OPINION: There was some interesting news from Auckland this week, and Wellingtonians should take notice.
The next local body elections are only 10 months away and Aucklanders, it seems, are happy with Len Brown as their super-city mayor, to judge by recent surveys.
When Auckland introduced its super-city model in 2010, there were several contenders for the mayoralty, and Brown warded off a strong challenge from John Banks for the top job and the $240,000 pay packet.
In the Wellington city local body elections in 2010, Southern ward councillor Celia Wade-Brown waged a successful campaign against long- serving mayor Kerry Prendergast and beat her in a knife-edge vote.
Next year's Wellington elections are looming as a mirror image of the Auckland situation in that no strong challenger to Wade-Brown's mayoralty has emerged.
That's not to say Wade- Brown's tenure has been one long triumph.
Indeed, it's difficult to name many major initiatives that have been enacted during her mayoralty, certainly any that she was behind.
She stood on a platform of light rail, and except for a bit of general discussion, there's been nothing at all to report in that area.
In fact, the initiative that has had a really decent airing over the past two years has been the planned extension of the motorway around the Basin Reserve. It's doubtful if Wade-Brown's Green supporters are at all happy with the solution: a flyover to be built right alongside the Basin.
Wade-Brown has become a champion at gaining publicity. Whether it's for dressing up and strutting the catwalk at the Frock On event, training for her planned paddle across Cook Strait, being snapped at the premiere of The Hobbit or attending a myriad of functions around the city, she is forever in the newspapers.
She hasn't quite reached the level yet of former mayor Mark Blumsky, who was an absolute champion at getting his photo in the papers, often for bizarre reasons, but she's getting there.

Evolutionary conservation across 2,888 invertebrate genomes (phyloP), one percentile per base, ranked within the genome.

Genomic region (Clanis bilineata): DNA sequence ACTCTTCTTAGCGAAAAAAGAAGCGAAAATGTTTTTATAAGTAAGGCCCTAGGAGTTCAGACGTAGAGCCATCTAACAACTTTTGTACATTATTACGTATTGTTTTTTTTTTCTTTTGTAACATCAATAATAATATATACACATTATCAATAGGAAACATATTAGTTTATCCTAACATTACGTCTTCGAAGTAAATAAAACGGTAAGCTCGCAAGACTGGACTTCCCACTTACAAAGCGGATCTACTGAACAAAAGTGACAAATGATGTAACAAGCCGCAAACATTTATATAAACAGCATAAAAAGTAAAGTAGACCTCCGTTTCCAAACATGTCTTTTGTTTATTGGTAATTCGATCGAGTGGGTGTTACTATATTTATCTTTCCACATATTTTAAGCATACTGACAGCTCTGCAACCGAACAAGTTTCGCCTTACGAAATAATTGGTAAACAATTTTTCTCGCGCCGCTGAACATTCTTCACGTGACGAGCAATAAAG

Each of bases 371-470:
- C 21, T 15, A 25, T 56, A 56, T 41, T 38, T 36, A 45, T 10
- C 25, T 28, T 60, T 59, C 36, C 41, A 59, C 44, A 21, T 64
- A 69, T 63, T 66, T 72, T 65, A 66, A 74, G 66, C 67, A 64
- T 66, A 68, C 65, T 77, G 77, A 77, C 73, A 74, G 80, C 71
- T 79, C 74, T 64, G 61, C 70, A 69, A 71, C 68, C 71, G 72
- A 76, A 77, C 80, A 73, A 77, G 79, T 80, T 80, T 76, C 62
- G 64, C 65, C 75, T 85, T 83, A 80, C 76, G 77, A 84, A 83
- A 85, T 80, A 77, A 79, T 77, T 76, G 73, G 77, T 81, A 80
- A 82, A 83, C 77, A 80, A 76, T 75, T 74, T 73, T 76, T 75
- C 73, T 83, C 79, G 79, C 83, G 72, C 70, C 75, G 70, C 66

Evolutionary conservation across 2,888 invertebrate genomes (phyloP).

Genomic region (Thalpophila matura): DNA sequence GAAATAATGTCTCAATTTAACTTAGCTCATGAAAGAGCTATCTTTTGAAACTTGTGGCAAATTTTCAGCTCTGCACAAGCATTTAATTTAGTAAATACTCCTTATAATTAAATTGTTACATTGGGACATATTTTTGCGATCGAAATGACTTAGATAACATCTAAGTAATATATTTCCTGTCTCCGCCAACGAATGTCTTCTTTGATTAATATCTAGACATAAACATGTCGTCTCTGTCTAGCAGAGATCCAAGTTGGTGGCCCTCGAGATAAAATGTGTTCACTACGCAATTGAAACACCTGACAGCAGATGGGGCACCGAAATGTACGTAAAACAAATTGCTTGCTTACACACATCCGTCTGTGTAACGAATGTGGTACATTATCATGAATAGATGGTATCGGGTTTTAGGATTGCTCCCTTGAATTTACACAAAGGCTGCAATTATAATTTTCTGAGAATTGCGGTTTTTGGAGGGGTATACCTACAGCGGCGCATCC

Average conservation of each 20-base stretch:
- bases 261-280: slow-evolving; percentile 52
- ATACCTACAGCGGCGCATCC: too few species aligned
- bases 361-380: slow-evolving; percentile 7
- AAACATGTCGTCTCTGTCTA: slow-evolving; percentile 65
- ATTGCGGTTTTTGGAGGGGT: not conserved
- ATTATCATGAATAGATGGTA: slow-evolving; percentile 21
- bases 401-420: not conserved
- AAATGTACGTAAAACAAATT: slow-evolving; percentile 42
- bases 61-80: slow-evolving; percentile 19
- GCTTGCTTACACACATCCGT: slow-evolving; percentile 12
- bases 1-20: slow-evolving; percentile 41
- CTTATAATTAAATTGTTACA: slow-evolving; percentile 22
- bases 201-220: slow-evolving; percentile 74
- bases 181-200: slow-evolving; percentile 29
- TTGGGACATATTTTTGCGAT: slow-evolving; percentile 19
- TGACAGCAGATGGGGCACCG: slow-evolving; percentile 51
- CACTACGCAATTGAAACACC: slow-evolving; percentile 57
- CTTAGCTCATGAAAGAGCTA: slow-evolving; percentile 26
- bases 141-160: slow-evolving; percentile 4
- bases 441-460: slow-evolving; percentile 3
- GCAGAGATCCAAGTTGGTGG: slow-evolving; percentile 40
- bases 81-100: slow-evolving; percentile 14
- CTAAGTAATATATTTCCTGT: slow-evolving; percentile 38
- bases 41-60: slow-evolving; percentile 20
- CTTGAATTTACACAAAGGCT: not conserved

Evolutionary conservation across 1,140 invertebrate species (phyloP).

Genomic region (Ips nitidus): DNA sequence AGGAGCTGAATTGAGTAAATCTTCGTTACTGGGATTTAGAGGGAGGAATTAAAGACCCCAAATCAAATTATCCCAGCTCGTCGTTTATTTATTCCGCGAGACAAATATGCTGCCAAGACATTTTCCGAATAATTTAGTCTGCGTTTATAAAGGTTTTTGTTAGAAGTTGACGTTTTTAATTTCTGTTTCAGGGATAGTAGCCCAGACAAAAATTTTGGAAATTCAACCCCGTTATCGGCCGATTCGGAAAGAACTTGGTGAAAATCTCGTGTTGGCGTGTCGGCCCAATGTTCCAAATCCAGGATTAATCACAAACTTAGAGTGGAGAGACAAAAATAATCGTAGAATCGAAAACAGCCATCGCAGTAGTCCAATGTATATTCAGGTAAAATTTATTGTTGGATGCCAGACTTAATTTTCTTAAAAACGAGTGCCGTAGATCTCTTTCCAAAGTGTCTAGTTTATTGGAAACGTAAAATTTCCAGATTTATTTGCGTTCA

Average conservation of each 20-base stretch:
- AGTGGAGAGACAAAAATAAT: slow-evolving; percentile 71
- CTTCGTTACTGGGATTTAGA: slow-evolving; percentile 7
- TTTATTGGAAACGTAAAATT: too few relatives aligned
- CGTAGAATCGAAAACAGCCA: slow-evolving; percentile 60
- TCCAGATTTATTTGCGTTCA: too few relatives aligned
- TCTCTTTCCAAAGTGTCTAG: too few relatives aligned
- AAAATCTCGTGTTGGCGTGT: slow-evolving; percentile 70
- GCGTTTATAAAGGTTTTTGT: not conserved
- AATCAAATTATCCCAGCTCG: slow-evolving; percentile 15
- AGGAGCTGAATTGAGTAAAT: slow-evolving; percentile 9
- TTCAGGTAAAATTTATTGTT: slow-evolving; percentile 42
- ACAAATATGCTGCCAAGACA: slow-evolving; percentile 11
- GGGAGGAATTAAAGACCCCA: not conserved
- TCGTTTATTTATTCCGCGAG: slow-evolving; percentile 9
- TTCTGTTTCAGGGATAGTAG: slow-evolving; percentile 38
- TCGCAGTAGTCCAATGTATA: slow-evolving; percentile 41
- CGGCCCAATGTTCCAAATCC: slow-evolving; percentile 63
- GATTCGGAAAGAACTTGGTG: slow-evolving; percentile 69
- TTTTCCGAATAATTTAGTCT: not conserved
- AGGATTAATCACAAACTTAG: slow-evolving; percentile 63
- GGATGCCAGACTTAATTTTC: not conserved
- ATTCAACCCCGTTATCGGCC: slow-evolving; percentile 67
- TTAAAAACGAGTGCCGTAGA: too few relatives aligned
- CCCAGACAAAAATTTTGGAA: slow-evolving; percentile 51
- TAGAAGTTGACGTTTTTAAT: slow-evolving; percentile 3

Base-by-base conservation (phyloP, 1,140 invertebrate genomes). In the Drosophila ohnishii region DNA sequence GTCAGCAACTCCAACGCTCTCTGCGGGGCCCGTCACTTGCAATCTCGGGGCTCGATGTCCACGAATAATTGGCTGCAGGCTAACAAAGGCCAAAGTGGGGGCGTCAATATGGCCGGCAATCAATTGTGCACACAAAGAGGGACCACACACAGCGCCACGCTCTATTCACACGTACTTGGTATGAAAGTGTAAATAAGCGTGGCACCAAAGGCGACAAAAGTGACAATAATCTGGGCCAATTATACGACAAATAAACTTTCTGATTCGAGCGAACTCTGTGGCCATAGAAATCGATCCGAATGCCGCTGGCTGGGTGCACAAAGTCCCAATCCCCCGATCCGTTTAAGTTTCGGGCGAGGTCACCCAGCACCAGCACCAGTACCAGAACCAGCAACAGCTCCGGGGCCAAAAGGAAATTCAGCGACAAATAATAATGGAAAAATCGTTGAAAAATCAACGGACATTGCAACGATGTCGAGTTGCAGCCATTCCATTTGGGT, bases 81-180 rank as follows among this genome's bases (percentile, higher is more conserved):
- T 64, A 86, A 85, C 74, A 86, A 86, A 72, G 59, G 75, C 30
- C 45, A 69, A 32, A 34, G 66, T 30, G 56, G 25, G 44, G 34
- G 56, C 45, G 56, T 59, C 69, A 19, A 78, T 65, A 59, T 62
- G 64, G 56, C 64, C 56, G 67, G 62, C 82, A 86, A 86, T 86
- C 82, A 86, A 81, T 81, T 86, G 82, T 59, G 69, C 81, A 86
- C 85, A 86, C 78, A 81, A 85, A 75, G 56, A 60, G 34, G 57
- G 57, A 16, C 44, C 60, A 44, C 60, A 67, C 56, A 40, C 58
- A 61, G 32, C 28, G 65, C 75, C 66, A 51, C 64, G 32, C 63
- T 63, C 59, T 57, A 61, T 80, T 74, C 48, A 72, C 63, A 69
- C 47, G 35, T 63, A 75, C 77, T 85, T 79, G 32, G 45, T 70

Perhaps Wellingtonians are happy with what's happening.
They may like having a mayor of generally upbeat demeanour who is an expert at getting out and about, and are not too worried about the lack of tangible progress around the city.
Wade-Brown certainly has her critics, but it's telling that they have not been able to marshal themselves and put forward a strong challenger to her mayoralty.
It may be, of course, that some people are keeping their powder dry, waiting to see what happens with the proposed Wellington super-city structure.
The scene is changing rapidly.
Earlier this year Wade- Brown was pushing a "no- change" policy and there seemed no great will for any sort of formal merger with neighbouring councils.
That's not the case now. Most people accept change is coming and are merely waiting to see what form it takes.
Maybe that's why no major challenger to Wade-Brown has emerged.
It's too late for a super-city model to be put in place for next year's local body elections, but the scene has clearly changed.
Perhaps few of the big hitters can be bothered chasing the Wellington mayoralty.
They'll be eyeing a bigger prize: a place on the super-city council.
- The Wellingtonian